Community bake ciabatta | The Fresh Loaf


The community bake provided the excuse to bake a simple ciabatta recipe that a friend has been baking for years.

It is the exact opposite of my recent sourdough breads in almost every dimension: instant yeast, has no autolyse, uses sugar, is super rapid, no wholewheat, etc etc. Even for an instant recipe it is fairly minimalist eschewing the biga or couche or anything that would complicate the life of the home baker for whom the original recipe was intended.

Sometimes it is fun to try something radically different, and it reminded me of what was possible in bread baking.

The recipe then:

  • 500g white bread flour (stoneground, 11.5% protein)
  • 450g water (lukewarm – 28 deg C)
  • 2.5g sugar (0.5 tsp)
  • 4.5g instant yeast (1.5 tsp)
  • 13g salt (1.5 tsp)
  •   13g olive oil (1 Tbsp)

    – Mixed as an all-in-one-mix; first mixed the dry ingredients (yeast, flour, sugar, salt) to ensure even distribution and then added the lukewarm water. Note: the original recipe calls for adding the salt after the dough was mixed, but went even minimalist than that with an all-in-one.
    – Five minutes of stretch-and-fold (in-bowl) after mixing. More like an in bowl stretch and slap. After five minutes dough was still sticky, but there was some evidence of gluten formation and it was holding shape better. Original recipe says you can do machine mixing but should finish off by hand, and being minimalist again did everything by hand.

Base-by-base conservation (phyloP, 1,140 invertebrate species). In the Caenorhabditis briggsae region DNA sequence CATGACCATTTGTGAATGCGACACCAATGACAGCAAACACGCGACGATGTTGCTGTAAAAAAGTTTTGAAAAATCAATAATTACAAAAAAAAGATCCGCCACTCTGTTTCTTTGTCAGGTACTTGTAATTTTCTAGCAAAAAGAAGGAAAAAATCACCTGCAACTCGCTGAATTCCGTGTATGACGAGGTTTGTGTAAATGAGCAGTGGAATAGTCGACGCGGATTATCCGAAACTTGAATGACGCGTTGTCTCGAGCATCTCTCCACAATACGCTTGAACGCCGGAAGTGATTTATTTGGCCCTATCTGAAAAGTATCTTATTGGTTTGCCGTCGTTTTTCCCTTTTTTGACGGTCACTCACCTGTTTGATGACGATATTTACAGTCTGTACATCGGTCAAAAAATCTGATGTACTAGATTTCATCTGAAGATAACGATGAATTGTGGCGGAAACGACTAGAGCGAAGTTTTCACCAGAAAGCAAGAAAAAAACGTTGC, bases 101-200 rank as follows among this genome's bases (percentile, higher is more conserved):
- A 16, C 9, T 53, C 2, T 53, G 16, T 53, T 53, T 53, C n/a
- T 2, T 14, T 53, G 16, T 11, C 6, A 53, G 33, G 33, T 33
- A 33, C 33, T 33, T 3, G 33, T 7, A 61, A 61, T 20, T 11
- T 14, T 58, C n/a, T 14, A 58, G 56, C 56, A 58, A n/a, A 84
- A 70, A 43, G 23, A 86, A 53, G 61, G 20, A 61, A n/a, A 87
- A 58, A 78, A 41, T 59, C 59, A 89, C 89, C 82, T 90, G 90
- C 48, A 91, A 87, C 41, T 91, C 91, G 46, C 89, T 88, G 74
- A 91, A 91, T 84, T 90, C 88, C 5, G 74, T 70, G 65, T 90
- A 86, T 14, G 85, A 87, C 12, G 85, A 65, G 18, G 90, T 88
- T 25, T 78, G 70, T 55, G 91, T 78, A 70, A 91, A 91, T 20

– Smothered  top of dough in bowl with olive oil and let the oil run down the sides of the dough in the bowl. Coverred bowl and left until doubled in volume. This took around 1h 45min for me (RT of 23-24 deg C).
    – Tipped out onto heavily floured surface and did a basic ‘envelope’ shaping. No couche. This is where I went a little wrong, should have gone directly onto the final tray rather than having to move it again and there was certainly some degassing and flatness caused by that.
    – Baked at 200 deg C for 30-40 minutes until golden brown showed on top and base tap sounded good (took 35 min).

    Since I was breaking all the rules we only waited 30 minutes for cooling before we tucked in with good butter which melted instantly. Soft crust, nice mouth feel, lovely salty taste. Certainly, a poor crumb compared to the true sourdough master pieces from the community bake, but for a low effort effort this was a surprisingly solid recipe.

Ciabatta cooling

Ciabatta crumb



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